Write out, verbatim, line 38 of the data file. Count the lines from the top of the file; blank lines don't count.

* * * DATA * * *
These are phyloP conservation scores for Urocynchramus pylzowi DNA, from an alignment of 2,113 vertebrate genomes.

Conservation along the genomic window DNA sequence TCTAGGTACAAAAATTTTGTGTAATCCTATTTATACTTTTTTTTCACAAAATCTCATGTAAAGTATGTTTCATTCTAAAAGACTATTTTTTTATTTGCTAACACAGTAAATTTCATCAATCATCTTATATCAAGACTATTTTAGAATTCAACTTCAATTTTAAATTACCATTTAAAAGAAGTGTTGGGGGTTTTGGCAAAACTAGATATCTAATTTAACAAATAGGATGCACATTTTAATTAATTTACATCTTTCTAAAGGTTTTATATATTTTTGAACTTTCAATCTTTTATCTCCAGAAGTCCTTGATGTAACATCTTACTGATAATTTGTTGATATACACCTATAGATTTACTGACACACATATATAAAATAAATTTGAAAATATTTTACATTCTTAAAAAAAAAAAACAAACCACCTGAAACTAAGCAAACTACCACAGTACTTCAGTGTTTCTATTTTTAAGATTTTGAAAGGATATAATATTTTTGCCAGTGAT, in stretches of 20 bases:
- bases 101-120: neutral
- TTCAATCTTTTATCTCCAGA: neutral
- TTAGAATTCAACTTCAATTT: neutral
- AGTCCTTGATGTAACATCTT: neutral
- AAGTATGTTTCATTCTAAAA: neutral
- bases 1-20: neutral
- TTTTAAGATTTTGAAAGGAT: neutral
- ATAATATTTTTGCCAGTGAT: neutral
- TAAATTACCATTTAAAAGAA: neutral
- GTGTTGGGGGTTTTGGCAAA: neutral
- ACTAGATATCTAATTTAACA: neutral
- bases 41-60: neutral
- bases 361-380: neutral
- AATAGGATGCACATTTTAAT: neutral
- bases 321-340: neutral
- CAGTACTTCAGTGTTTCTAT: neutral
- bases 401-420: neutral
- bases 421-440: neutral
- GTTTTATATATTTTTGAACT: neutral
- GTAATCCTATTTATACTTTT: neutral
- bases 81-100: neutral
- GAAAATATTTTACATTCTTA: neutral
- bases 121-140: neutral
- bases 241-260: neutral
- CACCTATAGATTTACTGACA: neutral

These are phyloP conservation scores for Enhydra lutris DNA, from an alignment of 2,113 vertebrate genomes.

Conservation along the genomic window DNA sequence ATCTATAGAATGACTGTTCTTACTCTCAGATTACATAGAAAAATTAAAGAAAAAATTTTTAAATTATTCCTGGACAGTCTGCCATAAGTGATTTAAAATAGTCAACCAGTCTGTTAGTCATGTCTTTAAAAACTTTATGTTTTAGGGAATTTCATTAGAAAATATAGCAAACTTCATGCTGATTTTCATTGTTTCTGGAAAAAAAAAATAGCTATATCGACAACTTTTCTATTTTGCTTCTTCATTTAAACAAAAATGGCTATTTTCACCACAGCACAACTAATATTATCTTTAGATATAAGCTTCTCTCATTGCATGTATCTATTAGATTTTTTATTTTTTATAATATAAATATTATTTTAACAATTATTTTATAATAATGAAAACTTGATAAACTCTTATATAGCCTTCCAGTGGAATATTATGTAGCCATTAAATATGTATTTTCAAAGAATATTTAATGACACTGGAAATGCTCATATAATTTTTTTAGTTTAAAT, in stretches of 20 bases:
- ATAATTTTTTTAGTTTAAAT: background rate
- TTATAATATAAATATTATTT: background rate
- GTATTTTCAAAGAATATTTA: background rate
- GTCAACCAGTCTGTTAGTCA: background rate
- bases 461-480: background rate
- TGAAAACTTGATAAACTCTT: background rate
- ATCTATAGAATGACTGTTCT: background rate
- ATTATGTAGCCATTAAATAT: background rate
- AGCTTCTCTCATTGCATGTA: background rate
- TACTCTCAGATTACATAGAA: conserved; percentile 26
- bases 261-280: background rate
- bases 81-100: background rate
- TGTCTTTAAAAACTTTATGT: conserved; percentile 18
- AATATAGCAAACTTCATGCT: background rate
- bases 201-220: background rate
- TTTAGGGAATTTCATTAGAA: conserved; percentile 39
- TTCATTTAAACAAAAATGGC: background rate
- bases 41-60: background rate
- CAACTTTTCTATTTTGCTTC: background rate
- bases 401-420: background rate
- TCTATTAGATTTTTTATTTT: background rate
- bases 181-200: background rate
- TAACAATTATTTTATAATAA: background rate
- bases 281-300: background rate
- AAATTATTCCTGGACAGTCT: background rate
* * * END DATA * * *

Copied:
- AGCTTCTCTCATTGCATGTA: background rate